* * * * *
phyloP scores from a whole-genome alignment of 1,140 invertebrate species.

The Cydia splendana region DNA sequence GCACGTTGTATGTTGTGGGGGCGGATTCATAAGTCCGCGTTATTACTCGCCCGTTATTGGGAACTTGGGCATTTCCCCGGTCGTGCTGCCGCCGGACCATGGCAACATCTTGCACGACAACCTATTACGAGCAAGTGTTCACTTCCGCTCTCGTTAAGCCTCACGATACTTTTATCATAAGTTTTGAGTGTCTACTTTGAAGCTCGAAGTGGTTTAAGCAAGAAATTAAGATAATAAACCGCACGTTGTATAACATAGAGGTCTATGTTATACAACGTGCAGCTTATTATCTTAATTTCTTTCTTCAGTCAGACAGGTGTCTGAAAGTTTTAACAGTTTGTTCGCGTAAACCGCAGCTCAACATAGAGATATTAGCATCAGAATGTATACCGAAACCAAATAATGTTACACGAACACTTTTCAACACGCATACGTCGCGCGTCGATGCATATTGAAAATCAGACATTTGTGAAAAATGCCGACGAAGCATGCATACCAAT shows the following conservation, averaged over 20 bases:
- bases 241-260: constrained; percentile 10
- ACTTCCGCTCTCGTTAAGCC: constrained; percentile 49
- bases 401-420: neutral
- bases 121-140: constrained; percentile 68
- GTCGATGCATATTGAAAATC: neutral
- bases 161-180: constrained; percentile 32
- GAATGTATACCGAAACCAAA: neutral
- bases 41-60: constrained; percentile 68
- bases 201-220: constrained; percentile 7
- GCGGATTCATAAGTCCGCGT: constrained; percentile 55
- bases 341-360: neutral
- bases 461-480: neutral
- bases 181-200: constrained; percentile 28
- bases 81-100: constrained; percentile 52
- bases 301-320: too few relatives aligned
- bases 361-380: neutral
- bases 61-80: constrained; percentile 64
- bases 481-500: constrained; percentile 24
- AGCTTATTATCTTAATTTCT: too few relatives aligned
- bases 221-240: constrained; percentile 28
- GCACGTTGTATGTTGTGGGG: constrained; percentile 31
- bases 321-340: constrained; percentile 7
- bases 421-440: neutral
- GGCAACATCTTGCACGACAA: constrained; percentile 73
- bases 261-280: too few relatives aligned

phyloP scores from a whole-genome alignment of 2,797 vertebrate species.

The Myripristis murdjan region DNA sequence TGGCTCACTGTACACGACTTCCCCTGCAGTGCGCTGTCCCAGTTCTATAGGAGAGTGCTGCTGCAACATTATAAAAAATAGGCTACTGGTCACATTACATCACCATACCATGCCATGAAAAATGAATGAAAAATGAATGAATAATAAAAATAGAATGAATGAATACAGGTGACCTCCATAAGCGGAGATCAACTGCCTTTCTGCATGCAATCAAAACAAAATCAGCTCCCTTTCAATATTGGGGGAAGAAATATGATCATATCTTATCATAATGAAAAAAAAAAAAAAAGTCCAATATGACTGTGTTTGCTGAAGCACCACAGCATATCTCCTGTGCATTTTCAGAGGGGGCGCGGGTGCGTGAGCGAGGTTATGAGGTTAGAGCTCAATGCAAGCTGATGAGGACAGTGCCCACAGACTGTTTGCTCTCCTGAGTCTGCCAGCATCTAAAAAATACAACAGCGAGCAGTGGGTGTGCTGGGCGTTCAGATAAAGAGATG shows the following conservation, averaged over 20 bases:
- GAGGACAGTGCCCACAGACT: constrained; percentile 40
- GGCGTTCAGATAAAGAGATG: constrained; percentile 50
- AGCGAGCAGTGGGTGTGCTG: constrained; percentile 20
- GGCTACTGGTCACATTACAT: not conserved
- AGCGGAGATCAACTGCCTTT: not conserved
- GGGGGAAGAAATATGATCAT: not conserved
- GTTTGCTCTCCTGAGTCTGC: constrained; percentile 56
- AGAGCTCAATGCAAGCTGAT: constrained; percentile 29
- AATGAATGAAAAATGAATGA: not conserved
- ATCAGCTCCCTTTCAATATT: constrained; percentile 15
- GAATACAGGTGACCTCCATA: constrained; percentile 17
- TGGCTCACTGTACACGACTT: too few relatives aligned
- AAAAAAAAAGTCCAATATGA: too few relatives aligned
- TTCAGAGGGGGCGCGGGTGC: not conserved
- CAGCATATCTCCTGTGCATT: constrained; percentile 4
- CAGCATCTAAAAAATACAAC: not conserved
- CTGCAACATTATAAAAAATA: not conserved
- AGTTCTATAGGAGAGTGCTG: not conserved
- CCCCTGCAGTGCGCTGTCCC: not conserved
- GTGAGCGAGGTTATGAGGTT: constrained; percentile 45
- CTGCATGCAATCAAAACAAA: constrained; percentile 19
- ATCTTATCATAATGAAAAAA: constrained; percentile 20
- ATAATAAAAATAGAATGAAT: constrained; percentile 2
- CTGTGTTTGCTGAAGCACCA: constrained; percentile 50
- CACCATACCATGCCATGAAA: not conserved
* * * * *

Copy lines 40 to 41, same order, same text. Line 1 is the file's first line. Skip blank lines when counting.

- GAATACAGGTGACCTCCATA: constrained; percentile 17
- TGGCTCACTGTACACGACTT: too few relatives aligned